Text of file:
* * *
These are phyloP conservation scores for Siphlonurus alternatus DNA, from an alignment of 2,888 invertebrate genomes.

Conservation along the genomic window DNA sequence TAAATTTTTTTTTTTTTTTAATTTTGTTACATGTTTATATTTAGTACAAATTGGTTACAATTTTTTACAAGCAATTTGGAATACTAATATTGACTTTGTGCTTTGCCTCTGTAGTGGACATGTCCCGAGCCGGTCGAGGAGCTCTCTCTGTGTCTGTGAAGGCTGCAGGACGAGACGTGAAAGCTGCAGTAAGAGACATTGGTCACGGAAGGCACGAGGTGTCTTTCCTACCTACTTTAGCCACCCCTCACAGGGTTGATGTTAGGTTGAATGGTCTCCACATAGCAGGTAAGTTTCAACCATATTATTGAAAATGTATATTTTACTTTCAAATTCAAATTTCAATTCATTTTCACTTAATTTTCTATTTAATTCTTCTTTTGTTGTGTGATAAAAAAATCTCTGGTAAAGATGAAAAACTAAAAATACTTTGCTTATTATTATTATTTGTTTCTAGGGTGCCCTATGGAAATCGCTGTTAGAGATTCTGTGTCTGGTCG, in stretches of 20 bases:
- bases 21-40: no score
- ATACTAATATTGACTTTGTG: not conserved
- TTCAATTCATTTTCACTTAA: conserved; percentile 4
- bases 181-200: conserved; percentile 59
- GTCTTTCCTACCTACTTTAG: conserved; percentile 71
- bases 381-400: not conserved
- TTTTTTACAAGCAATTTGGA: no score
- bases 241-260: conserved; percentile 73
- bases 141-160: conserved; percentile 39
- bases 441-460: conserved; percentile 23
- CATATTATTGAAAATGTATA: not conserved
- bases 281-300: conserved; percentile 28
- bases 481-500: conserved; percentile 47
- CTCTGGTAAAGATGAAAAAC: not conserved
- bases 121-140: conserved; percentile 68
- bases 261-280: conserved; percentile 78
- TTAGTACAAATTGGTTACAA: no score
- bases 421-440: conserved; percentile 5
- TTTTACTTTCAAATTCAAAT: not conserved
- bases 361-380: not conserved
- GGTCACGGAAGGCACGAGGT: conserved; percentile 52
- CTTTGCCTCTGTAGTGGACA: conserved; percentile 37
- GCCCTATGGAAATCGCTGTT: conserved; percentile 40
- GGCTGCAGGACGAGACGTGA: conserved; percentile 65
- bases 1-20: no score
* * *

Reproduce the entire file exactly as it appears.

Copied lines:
These are phyloP conservation scores for Siphlonurus alternatus DNA, from an alignment of 2,888 invertebrate genomes.

Conservation along the genomic window DNA sequence TAAATTTTTTTTTTTTTTTAATTTTGTTACATGTTTATATTTAGTACAAATTGGTTACAATTTTTTACAAGCAATTTGGAATACTAATATTGACTTTGTGCTTTGCCTCTGTAGTGGACATGTCCCGAGCCGGTCGAGGAGCTCTCTCTGTGTCTGTGAAGGCTGCAGGACGAGACGTGAAAGCTGCAGTAAGAGACATTGGTCACGGAAGGCACGAGGTGTCTTTCCTACCTACTTTAGCCACCCCTCACAGGGTTGATGTTAGGTTGAATGGTCTCCACATAGCAGGTAAGTTTCAACCATATTATTGAAAATGTATATTTTACTTTCAAATTCAAATTTCAATTCATTTTCACTTAATTTTCTATTTAATTCTTCTTTTGTTGTGTGATAAAAAAATCTCTGGTAAAGATGAAAAACTAAAAATACTTTGCTTATTATTATTATTTGTTTCTAGGGTGCCCTATGGAAATCGCTGTTAGAGATTCTGTGTCTGGTCG, in stretches of 20 bases:
- bases 21-40: no score
- ATACTAATATTGACTTTGTG: not conserved
- TTCAATTCATTTTCACTTAA: conserved; percentile 4
- bases 181-200: conserved; percentile 59
- GTCTTTCCTACCTACTTTAG: conserved; percentile 71
- bases 381-400: not conserved
- TTTTTTACAAGCAATTTGGA: no score
- bases 241-260: conserved; percentile 73
- bases 141-160: conserved; percentile 39
- bases 441-460: conserved; percentile 23
- CATATTATTGAAAATGTATA: not conserved
- bases 281-300: conserved; percentile 28
- bases 481-500: conserved; percentile 47
- CTCTGGTAAAGATGAAAAAC: not conserved
- bases 121-140: conserved; percentile 68
- bases 261-280: conserved; percentile 78
- TTAGTACAAATTGGTTACAA: no score
- bases 421-440: conserved; percentile 5
- TTTTACTTTCAAATTCAAAT: not conserved
- bases 361-380: not conserved
- GGTCACGGAAGGCACGAGGT: conserved; percentile 52
- CTTTGCCTCTGTAGTGGACA: conserved; percentile 37
- GCCCTATGGAAATCGCTGTT: conserved; percentile 40
- GGCTGCAGGACGAGACGTGA: conserved; percentile 65
- bases 1-20: no score